The Director of Agriculture in American Samoa is planning to tighten up rules on non-local growers who have been profiting from providing vegetables to the School Lunch Programme, but not paying taxes.
The department fully funds the school lunch programme, set up to provide free meals for students.
The director of Agriculture, Lealao Mel Purcell, says the programme is also supposed to help put money back into the economy by buying crops from local farmers.
However our correspondent, Monica Miller, says that while local growers provide taro and bananas, Lealao says about 40 Chinese farmers dominate the rest of the produce and they don't pay taxes.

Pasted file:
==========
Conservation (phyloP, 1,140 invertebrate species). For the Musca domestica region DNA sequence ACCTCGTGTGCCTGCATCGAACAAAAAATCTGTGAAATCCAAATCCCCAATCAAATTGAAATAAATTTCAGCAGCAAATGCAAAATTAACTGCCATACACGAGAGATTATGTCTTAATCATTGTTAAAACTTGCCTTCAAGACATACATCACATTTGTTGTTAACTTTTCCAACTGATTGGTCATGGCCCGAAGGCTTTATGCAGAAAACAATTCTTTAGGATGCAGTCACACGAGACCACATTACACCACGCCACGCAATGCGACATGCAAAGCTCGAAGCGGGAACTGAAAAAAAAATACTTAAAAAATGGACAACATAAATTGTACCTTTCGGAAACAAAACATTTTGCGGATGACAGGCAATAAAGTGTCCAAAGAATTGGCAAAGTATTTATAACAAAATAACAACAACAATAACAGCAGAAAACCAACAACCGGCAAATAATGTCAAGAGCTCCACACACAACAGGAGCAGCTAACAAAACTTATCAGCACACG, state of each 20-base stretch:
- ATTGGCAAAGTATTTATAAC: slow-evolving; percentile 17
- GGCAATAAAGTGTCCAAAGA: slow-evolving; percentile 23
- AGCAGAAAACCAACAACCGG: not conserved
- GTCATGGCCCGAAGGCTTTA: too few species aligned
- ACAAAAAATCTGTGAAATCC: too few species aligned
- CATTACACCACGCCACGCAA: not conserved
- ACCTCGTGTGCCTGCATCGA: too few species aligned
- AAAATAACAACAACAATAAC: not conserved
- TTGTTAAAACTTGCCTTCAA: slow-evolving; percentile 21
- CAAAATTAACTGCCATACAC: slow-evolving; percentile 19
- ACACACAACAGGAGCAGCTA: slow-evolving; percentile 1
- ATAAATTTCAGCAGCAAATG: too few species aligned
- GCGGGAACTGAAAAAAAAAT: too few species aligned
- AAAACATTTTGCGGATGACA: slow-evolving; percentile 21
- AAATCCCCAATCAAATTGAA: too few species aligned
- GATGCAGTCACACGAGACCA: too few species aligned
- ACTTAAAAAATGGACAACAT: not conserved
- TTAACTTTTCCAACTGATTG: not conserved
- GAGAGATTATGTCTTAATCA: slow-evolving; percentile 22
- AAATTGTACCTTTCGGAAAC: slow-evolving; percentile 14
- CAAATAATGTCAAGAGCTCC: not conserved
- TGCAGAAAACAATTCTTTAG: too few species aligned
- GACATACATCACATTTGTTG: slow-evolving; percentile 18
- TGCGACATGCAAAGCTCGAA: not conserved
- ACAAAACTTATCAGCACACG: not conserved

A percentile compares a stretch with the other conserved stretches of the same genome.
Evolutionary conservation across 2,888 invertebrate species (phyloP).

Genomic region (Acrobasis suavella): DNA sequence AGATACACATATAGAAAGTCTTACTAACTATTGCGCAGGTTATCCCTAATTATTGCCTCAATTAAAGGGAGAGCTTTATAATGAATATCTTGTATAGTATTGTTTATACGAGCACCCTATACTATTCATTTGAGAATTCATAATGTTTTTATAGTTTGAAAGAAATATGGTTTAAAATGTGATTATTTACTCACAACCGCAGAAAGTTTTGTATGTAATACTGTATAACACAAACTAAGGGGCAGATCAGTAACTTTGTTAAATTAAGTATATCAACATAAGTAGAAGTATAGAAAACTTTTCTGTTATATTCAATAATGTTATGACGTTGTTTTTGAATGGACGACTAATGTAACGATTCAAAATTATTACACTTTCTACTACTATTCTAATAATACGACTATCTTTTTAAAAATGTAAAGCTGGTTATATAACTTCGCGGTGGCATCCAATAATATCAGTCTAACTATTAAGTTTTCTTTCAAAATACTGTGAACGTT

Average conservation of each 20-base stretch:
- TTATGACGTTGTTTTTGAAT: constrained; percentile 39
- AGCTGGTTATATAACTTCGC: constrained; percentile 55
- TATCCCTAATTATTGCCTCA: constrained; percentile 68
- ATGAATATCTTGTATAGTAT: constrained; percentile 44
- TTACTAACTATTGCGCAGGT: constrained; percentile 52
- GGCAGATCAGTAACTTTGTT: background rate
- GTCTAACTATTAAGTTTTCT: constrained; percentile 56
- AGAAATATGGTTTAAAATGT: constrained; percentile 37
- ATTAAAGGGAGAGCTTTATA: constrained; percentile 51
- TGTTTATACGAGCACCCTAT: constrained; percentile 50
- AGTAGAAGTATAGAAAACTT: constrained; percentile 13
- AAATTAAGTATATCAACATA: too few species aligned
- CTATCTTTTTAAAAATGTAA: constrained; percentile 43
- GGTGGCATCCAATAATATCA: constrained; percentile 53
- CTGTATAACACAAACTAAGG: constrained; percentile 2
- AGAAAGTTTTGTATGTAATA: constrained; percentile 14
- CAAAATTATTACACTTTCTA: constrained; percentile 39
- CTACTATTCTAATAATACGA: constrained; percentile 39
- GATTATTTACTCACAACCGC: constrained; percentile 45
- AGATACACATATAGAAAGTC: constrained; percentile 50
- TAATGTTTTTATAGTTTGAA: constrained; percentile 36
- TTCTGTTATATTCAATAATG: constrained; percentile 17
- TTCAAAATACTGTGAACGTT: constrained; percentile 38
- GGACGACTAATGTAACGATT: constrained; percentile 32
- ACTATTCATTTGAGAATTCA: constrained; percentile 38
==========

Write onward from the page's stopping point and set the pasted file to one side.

"They've asked that the Chinese farmers, before their produce is accepted by the school lunch programme from now on, they have to bring in their sponsors, once their immigration sponsors are identified, then their cheques that are issued to them for their produce to the school lunch programme would be issued in the names of both the sponsor and the farmer."
Monica Miller says this means the local sponsor will be given the task of paying local taxes.